Background: Arteriovenous fistulae survive longer than grafts and catheters. However, their short term outcomes may not be as good. We sought to determine whether fistulae created in patients referred to a nephrologist less than 3 months before dialysis start show higher risk of unsuccessful use and early failure.
Methods: All patients receiving a new vascular access over a six-year period at three centres were enrolled. Logistic and Cox's regression techniques were used to model late referral on successful utilization for <6 consecutive HD-sessions and time to failure within the first month from access creation, adjusting for demographics, comorbidities and surgical strategies.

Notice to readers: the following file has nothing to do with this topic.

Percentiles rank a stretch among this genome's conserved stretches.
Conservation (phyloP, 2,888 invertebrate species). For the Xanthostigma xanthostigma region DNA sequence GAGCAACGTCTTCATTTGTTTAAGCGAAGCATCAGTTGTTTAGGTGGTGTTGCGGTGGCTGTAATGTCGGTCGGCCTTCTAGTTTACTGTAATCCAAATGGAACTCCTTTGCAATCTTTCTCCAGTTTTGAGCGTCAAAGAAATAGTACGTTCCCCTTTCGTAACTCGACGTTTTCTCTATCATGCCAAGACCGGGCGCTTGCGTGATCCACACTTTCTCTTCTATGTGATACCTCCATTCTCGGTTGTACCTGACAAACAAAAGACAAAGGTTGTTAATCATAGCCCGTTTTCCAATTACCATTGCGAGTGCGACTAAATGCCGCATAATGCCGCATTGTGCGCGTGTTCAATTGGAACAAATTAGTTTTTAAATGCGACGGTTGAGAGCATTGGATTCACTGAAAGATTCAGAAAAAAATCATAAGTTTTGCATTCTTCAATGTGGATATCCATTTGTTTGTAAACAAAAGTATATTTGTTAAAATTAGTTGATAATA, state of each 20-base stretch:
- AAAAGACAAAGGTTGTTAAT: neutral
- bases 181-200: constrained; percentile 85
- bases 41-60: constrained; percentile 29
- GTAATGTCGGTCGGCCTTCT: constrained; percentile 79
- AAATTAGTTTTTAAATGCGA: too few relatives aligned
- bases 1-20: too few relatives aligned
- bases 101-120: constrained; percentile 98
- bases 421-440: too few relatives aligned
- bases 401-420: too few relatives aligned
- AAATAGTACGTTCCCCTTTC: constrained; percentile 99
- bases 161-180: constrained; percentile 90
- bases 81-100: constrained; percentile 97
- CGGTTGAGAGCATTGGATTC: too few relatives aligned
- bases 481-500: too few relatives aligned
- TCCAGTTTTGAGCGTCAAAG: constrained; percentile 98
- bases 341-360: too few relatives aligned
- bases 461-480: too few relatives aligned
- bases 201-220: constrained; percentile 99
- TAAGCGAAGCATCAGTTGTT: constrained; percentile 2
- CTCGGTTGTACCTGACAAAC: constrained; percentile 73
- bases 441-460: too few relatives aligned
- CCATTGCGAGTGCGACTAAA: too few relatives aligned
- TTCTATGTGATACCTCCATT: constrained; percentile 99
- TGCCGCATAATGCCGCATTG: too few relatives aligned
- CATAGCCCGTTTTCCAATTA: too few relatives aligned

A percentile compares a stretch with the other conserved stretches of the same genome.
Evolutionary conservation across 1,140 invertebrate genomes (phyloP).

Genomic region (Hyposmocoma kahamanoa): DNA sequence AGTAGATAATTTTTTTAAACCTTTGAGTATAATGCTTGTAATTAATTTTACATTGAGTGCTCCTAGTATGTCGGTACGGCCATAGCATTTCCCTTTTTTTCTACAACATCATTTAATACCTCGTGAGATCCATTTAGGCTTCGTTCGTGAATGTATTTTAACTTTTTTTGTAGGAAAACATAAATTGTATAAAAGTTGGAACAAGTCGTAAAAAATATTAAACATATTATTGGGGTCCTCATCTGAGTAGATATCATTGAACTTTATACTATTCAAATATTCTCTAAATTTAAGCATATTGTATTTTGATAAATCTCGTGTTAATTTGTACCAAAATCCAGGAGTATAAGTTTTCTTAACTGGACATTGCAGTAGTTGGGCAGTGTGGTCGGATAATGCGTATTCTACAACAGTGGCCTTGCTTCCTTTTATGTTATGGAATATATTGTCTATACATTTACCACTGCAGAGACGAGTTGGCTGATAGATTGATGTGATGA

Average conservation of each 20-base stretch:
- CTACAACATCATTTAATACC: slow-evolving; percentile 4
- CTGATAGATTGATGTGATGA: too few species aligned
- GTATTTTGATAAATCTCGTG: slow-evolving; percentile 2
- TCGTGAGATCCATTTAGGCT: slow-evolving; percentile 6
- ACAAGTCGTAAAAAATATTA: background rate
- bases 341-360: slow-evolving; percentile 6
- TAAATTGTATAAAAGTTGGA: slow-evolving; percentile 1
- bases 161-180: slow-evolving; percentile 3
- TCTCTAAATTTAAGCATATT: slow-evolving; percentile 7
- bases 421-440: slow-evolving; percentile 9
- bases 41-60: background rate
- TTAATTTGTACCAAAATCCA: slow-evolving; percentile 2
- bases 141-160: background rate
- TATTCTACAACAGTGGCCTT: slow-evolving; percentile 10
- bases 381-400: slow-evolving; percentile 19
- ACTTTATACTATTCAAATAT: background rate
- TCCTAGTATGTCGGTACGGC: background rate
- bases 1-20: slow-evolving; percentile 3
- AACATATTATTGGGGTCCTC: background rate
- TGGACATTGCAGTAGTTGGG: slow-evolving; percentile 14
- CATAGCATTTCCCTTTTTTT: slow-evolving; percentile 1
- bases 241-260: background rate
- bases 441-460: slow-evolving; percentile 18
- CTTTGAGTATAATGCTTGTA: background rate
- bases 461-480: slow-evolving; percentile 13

Results: Among the 535 subjects enrolled, 513 received a fistula. Without considering revisions, 119 fistulae (23.2%) were not successfully used and 61 (11.9%) failed early. Independent predictors of unsuccessful utilization were late referral (Odds Ratio 2.15 [95% Confidence Interval 1.23, 3.75]), vascular diseases (1.86 [1.16, 2.97]), absence of treated hypertension (2.07 [1.17, 3.68]), and heart failure limited to late referrals (10.74 [4, 28.82]). Late referral (Hazard Ratio 1.72 [1.05, 2.81]), absence of treated hypertension (1.80 [1.02, 3.18]) and heart failure (2.34 [1.34, 4.08]) also predicted primary early failure.
Conclusions: Late patient referral and presence of cardiovascular diseases, particularly heart failure, are potentially modifiable risk factors for short-term outcomes improvement of hemodialysis fistulae.